After more than a few false rumors concerning Google Fiber in Utah, I dismissed the latest one as being as equally untrue. Boy was I wrong. Like so wrong that I probably can’t express it myself. (That’s okay; plenty of you are doing it for me, some more kindly than others.) I seriously overestimated Provo’s aversion to risk, and it appears they are putting a lot on the line to make this deal work with Google. I’m not convinced that the city is getting a very good deal. I’m also worried that these important details are getting ignored in your excitement to have a big name like Google running what has been a heavily abused asset. (Seriously, you folks who put up with Mstar? My condolences.)
The basic terms of the deal is that Google gets to take over iProvo for $1, effectively giving the $50M network away. The city maintains bond payments of $3.3M per year for the next twelve years as Google will not be assuming the debt. The city is effectively giving them $90M to take over the network in a no-bid process. Google can also walk away when the seven year deal is finished, leaving the city with none of the assets and five more years of bond payments. Google has to spend a scant $18M to provide gigabit services to 35K households. If they get a take rate of just 20% for Internet-only (a ridiculously low-ball estimate), they’ve made their money back in only three years. You can bet that more than a few other companies and providers would have liked to get that deal. For all of the accusations I made of giving the network away in prior arrangements, this one makes them look fair by comparison.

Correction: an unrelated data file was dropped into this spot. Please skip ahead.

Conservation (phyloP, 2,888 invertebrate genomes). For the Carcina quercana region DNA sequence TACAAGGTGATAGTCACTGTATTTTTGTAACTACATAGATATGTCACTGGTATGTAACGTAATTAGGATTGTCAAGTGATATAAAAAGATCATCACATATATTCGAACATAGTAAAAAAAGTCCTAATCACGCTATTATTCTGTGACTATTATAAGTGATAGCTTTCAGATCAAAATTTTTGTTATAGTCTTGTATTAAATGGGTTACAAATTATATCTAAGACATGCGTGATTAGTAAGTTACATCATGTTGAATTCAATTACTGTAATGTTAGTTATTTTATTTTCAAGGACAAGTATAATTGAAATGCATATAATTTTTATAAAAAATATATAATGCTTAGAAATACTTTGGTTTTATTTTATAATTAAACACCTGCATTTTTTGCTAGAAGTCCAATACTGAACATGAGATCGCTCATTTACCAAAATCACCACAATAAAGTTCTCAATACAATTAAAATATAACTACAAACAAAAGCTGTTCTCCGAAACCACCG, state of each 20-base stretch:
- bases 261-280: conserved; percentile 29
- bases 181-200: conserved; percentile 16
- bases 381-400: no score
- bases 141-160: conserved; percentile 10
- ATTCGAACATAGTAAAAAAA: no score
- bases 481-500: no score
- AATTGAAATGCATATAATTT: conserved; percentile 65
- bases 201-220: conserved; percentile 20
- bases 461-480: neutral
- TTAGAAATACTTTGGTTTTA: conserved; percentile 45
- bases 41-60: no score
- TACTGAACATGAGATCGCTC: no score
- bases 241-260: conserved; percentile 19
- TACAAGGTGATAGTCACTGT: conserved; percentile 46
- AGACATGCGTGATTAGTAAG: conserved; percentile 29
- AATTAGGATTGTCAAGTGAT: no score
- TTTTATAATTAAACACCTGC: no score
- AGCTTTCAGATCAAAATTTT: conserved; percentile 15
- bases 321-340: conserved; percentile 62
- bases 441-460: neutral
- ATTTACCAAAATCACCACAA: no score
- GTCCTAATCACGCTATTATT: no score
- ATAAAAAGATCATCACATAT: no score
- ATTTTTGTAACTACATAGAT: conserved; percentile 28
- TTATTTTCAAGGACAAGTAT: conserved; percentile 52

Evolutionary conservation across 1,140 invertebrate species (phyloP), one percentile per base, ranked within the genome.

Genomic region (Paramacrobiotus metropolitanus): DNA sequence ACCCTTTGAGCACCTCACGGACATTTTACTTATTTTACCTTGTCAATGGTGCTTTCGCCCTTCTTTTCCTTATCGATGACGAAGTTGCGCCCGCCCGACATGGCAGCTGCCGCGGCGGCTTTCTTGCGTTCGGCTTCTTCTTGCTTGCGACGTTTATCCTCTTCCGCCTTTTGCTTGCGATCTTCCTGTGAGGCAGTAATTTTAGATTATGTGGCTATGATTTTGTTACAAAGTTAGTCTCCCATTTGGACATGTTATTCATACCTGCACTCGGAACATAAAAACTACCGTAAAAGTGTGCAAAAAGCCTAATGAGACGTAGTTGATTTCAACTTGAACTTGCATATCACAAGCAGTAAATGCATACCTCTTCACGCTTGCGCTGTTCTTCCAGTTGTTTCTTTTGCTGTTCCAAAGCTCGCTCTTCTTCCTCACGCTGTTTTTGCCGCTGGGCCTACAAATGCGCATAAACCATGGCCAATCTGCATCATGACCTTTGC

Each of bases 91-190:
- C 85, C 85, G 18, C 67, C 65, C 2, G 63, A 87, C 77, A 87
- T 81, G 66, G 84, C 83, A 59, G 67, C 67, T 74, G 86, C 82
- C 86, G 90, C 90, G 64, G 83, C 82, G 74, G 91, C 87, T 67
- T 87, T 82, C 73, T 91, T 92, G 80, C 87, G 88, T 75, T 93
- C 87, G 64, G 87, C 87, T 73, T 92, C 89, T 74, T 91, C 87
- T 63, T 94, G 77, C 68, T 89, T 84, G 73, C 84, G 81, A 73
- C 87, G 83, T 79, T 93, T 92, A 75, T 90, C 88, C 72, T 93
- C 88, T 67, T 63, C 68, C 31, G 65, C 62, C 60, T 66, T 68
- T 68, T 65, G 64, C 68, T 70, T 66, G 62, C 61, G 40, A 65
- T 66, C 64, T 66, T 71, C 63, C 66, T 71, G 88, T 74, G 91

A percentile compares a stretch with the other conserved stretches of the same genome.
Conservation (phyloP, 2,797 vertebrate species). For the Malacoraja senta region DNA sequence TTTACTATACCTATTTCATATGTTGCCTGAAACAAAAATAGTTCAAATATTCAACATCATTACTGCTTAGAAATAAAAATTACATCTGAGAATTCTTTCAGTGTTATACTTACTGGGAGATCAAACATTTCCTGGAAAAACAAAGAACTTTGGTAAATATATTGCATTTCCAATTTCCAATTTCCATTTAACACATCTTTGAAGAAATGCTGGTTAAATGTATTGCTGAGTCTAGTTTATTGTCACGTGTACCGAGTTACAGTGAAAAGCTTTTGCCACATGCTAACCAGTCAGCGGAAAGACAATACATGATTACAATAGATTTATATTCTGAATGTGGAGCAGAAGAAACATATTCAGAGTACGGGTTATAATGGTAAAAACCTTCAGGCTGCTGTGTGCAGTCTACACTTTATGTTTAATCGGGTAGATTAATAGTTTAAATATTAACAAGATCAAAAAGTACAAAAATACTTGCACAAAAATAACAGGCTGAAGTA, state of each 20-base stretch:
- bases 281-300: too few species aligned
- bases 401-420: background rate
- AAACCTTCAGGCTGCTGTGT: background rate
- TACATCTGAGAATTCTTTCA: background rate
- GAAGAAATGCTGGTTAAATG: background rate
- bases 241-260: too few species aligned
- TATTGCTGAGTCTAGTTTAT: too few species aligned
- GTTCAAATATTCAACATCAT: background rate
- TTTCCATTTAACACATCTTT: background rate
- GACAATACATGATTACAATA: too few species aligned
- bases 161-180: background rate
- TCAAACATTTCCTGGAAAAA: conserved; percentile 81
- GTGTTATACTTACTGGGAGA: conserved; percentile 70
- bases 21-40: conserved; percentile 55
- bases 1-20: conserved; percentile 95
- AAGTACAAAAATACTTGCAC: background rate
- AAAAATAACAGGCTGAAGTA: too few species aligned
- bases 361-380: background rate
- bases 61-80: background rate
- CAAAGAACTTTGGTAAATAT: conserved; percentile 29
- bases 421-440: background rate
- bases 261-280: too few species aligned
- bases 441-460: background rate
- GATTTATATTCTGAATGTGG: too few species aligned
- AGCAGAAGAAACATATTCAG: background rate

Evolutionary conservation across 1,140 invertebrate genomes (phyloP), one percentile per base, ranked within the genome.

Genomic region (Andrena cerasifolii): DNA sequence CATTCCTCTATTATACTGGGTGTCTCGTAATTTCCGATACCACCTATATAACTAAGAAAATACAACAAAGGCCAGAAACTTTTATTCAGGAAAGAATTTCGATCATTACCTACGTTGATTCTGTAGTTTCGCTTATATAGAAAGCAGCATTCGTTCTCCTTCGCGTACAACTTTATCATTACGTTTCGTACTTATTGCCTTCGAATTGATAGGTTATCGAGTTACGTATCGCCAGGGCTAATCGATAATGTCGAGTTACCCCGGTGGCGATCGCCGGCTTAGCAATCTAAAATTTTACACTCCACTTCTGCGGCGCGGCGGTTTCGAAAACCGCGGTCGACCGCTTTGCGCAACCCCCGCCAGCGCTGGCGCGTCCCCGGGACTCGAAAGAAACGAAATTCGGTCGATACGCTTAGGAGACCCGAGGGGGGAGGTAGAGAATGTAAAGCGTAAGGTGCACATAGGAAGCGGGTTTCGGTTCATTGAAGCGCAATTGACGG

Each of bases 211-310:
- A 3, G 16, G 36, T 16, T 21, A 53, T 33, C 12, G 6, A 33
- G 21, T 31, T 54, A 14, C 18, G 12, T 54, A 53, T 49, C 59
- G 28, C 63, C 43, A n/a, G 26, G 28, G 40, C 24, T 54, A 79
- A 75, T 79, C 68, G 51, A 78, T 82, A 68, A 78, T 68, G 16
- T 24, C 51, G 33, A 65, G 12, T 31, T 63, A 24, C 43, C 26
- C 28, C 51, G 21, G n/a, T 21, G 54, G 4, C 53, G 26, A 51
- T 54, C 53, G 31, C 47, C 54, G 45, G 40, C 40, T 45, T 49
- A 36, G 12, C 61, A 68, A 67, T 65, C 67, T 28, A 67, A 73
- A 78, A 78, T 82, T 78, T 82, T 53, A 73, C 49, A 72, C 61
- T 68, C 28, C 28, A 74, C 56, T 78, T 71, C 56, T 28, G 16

In order for this to break even on the rather immense subsidy being granted, the city will need to earn an average of $12.9M per year in new tax revenue for each of the seven years. Based on the city’s 2012 filing with the State Auditor’s Office, this would equate to an almost 35% increase in total tax revenues. Given that the amount of land left to be developed in the city is relatively small, I can’t see a way in which the city actually accomplishes this. Google is making easy money at the city’s expense.
So what are you getting for your money? For a one-time fee of $30 (assuming you already have the connection in your home), you can get 5Mbps service for seven years, the length of Google’s commitment. (The standard packages of $70/mo for gigabit Internet or $120/mo with TV will be available.) City facilities get gigabit for free for the seven-year period. Each household will effectively be paying $368.57 per year in bond payments and the loss of the asset, so jack those prices up about $30.71 per month.
Is it a good deal? That remains to be seen. A lot of you are rightly excited to be getting the kinds of speeds that UTOPIA customers have been enjoying for almost a year now. But this isn’t a bailout. This isn’t a free lunch. You’re paying a pretty goodly amount for this arrangement, and you should be asking if it’s worth it. I know I am.